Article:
Eaglestone's Shame

During the mid eighties, house prices in some of the metropolitan and more affluent areas of the UK soared, whilst prices in the rural areas remained relatively low. One result of this was that a person could sell a house in London, say, move to rural Wales, buy a new house and have a substantial amount of change from the London house sale to invest in a business. Many local people in those rural areas were subsequently priced out of the market and unable to compete on a level playing field with the incomers.

Rather than just complain about the situation 70 or so established business owners in Gwynedd decided to do something practical, they started a not or profit company – Arianrhod. Arianrhod bought shops and other buildings which they then rented to local people. The rents and equity on the properties bought were then reinvested in further properties. This scheme has allowed a number of people in Gwynedd, restaurateurs, jewellers, butchers etc. to start up businesses which they wouldn't have had a hope in hell of starting otherwise.

One would have thought that this sort of scheme would be supported by the Labour Party. It shows a commitment to the community. It has the spirit of the co-operative movement. It enables skilled people from poorer backgrounds to start up their own small enterprises. It has everything that one would expect Labour to hold up as an example of what can be done to help other deprived areas.

But no! Unfortunately the people who set up and run Arianrhod belong to the wrong party, they include Dafydd Iwan Plaid Cymru's president and his brother Alun Ffred the Plaid AM. And a good idea from Plaid people has to be opposed at all costs.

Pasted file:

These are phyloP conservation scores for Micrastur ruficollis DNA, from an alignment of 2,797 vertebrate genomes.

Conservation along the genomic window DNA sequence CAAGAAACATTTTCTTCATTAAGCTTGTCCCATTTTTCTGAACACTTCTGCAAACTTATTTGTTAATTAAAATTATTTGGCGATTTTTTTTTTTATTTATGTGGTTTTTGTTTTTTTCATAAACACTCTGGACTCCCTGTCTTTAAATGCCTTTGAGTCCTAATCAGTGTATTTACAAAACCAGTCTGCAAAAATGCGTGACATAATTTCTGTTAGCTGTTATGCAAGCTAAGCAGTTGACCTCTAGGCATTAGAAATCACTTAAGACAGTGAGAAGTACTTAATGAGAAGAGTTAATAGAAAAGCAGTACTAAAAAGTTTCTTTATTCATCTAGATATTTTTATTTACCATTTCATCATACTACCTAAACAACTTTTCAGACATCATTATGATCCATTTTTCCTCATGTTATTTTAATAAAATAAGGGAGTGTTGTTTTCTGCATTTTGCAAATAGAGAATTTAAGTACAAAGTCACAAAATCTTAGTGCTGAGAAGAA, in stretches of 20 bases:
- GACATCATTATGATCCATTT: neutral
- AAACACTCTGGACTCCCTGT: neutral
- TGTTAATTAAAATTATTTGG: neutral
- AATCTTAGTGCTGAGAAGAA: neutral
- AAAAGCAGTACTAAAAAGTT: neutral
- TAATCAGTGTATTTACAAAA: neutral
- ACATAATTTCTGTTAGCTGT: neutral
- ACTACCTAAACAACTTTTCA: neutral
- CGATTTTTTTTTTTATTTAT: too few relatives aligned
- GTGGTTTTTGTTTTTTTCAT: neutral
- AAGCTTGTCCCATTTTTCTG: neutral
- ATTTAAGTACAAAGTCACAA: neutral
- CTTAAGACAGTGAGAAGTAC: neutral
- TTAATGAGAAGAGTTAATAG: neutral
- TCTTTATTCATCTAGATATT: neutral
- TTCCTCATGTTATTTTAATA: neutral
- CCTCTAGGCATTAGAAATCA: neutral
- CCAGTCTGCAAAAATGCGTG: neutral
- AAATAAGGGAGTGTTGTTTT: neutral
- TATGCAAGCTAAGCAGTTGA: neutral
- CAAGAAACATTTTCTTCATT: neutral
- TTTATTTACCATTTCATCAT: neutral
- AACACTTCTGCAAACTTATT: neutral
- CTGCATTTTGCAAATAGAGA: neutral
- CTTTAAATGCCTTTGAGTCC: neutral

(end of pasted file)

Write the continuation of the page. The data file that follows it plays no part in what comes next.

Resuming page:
Martin Eaglestone, Labour's serial candidate in Arfon, has done his best to undermine Arianrhod's good works by smear and innuendo in the local press and on his blog over recent months. Some of his friends in Llais Gwynedd have gone even further by making statements about the venture that border on libellous.

Regular readers of this blog know that I am neither Dafydd Iwan or Plaid Cymru's biggest fan in the world, but undermining an organisation dedicated to improving the local economy in Gwynedd for petty part political reasons is just sick.


  1. petty sums Labour up doesn't it, it would give many of them a great deal of pleasure to help the welsh language and communities die out.

  2. I have to say I don;t know the ins and outs of this only from reading Martin Eaglestones blog. However, having only read his side of the story it still comes off as if he is trying to undermine a valid venture. very vindictive and bitter.

  3. Its Labour policy to support social enterprise which this is.
    UK Labour have invested millions in developing the third sector and this type of initiative. Labour in Wales have just put a few million into several organisations to help develop such initiatives, Leighton Andrews is very supportive and knowledgeable, maybe Mr Eaglestone should look at his party's policy before sounding off. Or may be he doesn't understand what social enterprise is all about.

  4. Martin has been peddling this issue since before the 2007 elections now. He tried bringing it up then, but even the Labour mouthpiece called the Caernarfon & denbigh herald didn;t run on it.

    Three times I;ve now challenged Martin on his blog to actually look into the matter, check the facts, instead of just scaremongering and passing off rumours as "questions". It seems that he still has not bothered to do so. The fact that a Llais Gwynedd ex-candidate is now doing exactly the same, again without checking any of the facts, is just sad.

    Arn't people supposed to actually find the scandals before they start slagging off their oppisition?